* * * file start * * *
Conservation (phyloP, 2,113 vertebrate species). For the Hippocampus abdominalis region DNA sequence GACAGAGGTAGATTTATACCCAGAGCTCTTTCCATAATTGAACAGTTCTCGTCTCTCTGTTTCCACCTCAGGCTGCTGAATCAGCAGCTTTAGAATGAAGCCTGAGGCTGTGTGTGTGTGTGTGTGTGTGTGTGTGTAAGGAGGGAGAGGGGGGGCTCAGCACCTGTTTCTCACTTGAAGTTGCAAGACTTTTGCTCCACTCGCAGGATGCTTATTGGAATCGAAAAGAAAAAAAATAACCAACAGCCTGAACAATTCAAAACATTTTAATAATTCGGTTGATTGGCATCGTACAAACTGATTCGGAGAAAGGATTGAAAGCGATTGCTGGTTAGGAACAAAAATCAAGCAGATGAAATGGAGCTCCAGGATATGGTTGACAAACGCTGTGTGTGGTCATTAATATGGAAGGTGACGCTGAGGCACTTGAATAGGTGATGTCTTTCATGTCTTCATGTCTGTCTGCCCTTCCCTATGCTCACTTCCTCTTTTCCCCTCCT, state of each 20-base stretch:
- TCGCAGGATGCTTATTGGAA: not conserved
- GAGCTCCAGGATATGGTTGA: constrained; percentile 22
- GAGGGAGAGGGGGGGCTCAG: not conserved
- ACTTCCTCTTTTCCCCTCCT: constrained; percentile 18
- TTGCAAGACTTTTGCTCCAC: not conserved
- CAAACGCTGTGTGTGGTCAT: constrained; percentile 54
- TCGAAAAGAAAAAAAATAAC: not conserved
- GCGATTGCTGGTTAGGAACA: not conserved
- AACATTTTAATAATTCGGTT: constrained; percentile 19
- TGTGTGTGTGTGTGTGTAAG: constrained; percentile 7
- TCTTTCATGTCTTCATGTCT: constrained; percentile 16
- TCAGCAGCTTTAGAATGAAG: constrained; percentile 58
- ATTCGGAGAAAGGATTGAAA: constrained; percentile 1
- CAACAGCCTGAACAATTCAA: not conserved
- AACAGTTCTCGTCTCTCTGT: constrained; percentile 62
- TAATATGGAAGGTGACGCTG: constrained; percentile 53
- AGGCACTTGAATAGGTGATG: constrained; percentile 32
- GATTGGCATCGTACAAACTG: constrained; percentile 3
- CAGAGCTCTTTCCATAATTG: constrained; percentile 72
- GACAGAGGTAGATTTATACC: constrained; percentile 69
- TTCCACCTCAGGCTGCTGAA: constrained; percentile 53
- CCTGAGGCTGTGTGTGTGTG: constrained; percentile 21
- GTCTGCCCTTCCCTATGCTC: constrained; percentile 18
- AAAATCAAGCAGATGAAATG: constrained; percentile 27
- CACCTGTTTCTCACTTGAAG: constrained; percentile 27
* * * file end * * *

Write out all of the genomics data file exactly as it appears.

Conservation (phyloP, 2,113 vertebrate species). For the Hippocampus abdominalis region DNA sequence GACAGAGGTAGATTTATACCCAGAGCTCTTTCCATAATTGAACAGTTCTCGTCTCTCTGTTTCCACCTCAGGCTGCTGAATCAGCAGCTTTAGAATGAAGCCTGAGGCTGTGTGTGTGTGTGTGTGTGTGTGTGTGTAAGGAGGGAGAGGGGGGGCTCAGCACCTGTTTCTCACTTGAAGTTGCAAGACTTTTGCTCCACTCGCAGGATGCTTATTGGAATCGAAAAGAAAAAAAATAACCAACAGCCTGAACAATTCAAAACATTTTAATAATTCGGTTGATTGGCATCGTACAAACTGATTCGGAGAAAGGATTGAAAGCGATTGCTGGTTAGGAACAAAAATCAAGCAGATGAAATGGAGCTCCAGGATATGGTTGACAAACGCTGTGTGTGGTCATTAATATGGAAGGTGACGCTGAGGCACTTGAATAGGTGATGTCTTTCATGTCTTCATGTCTGTCTGCCCTTCCCTATGCTCACTTCCTCTTTTCCCCTCCT, state of each 20-base stretch:
- TCGCAGGATGCTTATTGGAA: not conserved
- GAGCTCCAGGATATGGTTGA: constrained; percentile 22
- GAGGGAGAGGGGGGGCTCAG: not conserved
- ACTTCCTCTTTTCCCCTCCT: constrained; percentile 18
- TTGCAAGACTTTTGCTCCAC: not conserved
- CAAACGCTGTGTGTGGTCAT: constrained; percentile 54
- TCGAAAAGAAAAAAAATAAC: not conserved
- GCGATTGCTGGTTAGGAACA: not conserved
- AACATTTTAATAATTCGGTT: constrained; percentile 19
- TGTGTGTGTGTGTGTGTAAG: constrained; percentile 7
- TCTTTCATGTCTTCATGTCT: constrained; percentile 16
- TCAGCAGCTTTAGAATGAAG: constrained; percentile 58
- ATTCGGAGAAAGGATTGAAA: constrained; percentile 1
- CAACAGCCTGAACAATTCAA: not conserved
- AACAGTTCTCGTCTCTCTGT: constrained; percentile 62
- TAATATGGAAGGTGACGCTG: constrained; percentile 53
- AGGCACTTGAATAGGTGATG: constrained; percentile 32
- GATTGGCATCGTACAAACTG: constrained; percentile 3
- CAGAGCTCTTTCCATAATTG: constrained; percentile 72
- GACAGAGGTAGATTTATACC: constrained; percentile 69
- TTCCACCTCAGGCTGCTGAA: constrained; percentile 53
- CCTGAGGCTGTGTGTGTGTG: constrained; percentile 21
- GTCTGCCCTTCCCTATGCTC: constrained; percentile 18
- AAAATCAAGCAGATGAAATG: constrained; percentile 27
- CACCTGTTTCTCACTTGAAG: constrained; percentile 27